On August 1, 388, C.E., an angry mob of Christians in the town of Callinicum, in the Roman province of Osrhoene, burned a synagogue to the ground.
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It was not the first time that a Jewish place of worship had been destroyed by Christians in the early decades after the adoption of Christianity by Emperor Constantine. But the responses elicited by the fire, first a condemnation by the current emperor, Theodosius, and then in reaction to that by a leading bishop, have gone down in history for the insight they give to the ambivalent attitudes held toward Jews in the ancient Christian world.
Callinicum was a town on the Euphrates River, roughly equivalent to the contemporary town of Al-Raqqah, in more recent times the de facto capital of the Islamic State in Syria.
Much less is known about the background to the arson than about what followed, but apparently the bishop of Callinicum incited from the pulpit against the Jews and their evil teachings and ways. The burning of the synagogue was the response the bishop’s followers deemed appropriate.
'A house of impiety'
According to Edward Gibbon, who wrote about the incident in “The Decline and Fall of the Roman Empire,” the secular legal authority of the Mesopotamian province ordered the rioters of Callinicum and their rabble-rousing priest to compensate the Jews – either by rebuilding the synagogue for them or by paying them so they could undertake the reconstruction themselves.
That judgment was then confirmed by Theodosius, at the time the emperor of the Eastern part of the empire, whose seat was in Milan.
What then ensued is gives the story its special drama.
Ambrose (Aurelius Ambrosius), the bishop of Milan, addressed a letter to the emperor, in which he claimed that it was nothing less than the “glory of God” that was a stake in the affair, and that for this reason he had to speak out.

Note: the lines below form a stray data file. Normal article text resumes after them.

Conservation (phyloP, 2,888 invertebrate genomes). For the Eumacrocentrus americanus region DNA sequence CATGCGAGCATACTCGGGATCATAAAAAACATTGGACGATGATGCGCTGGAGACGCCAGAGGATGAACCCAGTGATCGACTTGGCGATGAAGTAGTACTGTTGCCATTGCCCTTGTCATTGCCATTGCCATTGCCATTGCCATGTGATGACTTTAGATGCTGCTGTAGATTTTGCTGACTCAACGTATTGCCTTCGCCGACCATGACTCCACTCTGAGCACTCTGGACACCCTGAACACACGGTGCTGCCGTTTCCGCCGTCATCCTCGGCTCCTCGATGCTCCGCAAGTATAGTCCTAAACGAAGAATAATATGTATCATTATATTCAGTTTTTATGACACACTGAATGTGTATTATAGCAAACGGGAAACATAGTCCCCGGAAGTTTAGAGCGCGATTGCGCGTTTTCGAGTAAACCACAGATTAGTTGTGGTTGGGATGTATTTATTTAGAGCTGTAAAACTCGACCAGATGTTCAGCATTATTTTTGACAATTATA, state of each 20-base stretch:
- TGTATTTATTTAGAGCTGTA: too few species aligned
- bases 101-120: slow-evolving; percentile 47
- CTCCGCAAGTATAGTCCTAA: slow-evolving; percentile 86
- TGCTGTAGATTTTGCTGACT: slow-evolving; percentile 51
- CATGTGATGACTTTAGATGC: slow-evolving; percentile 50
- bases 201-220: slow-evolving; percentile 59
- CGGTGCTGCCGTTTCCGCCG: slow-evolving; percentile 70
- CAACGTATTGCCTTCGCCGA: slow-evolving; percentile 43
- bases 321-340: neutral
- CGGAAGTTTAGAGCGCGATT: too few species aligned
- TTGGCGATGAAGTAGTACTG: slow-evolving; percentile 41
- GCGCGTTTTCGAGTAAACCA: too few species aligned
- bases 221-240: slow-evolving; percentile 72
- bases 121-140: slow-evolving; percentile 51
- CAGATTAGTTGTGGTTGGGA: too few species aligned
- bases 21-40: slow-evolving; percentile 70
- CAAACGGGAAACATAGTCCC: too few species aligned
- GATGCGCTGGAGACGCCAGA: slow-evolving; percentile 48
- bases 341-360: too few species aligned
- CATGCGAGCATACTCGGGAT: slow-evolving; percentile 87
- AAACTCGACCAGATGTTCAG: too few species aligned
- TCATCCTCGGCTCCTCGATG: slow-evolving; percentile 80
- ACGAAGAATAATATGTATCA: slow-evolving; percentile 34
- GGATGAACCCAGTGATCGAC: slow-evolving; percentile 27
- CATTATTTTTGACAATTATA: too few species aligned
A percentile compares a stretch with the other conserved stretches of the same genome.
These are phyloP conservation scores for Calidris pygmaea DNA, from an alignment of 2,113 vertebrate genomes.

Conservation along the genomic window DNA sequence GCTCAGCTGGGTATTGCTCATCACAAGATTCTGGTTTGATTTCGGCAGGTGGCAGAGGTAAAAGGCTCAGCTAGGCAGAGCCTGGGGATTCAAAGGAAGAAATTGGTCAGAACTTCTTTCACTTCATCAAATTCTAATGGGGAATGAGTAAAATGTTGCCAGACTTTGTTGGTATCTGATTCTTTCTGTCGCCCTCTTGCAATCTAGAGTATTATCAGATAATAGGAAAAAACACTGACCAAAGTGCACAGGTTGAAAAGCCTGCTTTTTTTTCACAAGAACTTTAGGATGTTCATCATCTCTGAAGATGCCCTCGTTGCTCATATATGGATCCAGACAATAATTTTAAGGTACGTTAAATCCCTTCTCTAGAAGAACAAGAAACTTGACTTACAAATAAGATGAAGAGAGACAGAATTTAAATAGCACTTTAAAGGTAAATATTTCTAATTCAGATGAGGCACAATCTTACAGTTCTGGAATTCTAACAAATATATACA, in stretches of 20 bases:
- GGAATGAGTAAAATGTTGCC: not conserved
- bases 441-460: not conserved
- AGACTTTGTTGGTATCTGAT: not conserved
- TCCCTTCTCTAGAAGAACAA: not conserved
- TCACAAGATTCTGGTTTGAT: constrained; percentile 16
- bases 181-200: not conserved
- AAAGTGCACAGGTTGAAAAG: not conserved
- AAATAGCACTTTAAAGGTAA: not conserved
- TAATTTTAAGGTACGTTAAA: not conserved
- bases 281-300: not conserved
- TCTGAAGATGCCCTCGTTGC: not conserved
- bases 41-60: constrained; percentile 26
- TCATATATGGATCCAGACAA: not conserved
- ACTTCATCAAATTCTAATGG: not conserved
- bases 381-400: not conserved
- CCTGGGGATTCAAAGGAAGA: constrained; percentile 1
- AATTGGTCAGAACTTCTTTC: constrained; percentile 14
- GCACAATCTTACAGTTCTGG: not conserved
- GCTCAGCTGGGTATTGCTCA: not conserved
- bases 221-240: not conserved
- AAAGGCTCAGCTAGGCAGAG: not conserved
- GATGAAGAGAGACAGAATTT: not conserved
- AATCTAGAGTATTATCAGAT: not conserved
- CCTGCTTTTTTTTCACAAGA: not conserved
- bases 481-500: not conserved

A synagogue, wrote Ambrose, is “a home of unbelief, a house of impiety, a receptacle of folly, which God himself has condemned” (translation from the site earlychurchtexts.com): How could Theodosius order the Christians to rebuild something that had deserved to be destroyed?
Ambrose then reminded the emperor that it was the Jews who had destroyed the Christian basilicas in Damascus, Gaza, Ashkelon and Alexandria (during the time of Julian the Apostate) – although there is no evidence that this was the case.
'Thou hast preached against me!'
The bishop of Milan – who after his death became Saint Ambrose – could understand that the emperor may have been acting in the cause of discipline, but to this he could only ask, “Which, then, is of greater importance, the show of discipline or the cause of religion?”
Ambrose implored the emperor to consider him as having been the one who had burned down the synagogue, and that if someone is to be punished for the action, it should be him. “I declare that I set fire to the synagogue,” he reasoned, “or at least that I ordered those who did it, that there might not be a place where Christ was denied.”
Theodosius did not respond to Ambrose’s epistle, so the bishop upped the ante. He now addressed the emperor publicly from the altar, and refused to offer him holy communion until he had rescinded his order. Ambrose couched his entire appeal in a cloak of love and concern for Theodosius, so that, after the service, when the emperor reproached the priest, saying, "Thou hast preached against me!" Ambrose responded by declaring, "Not against thee, but in thy behalf!"
The appeal worked, and the emperor canceled the order he had imposed on the clergy and the churchgoers of Callinicum to rebuild the synagogue.
As a postscript, however, it should be noted that five years later, in 393, Theodosius, by now the emperor of a united empire, issued an instruction noting that the Jews had a right to congregate in their houses of prayer, and declaring that “those who presume to commit illegal deeds under the name of the Christian religion and attempt to destroy and despoil synagogues” must be punished.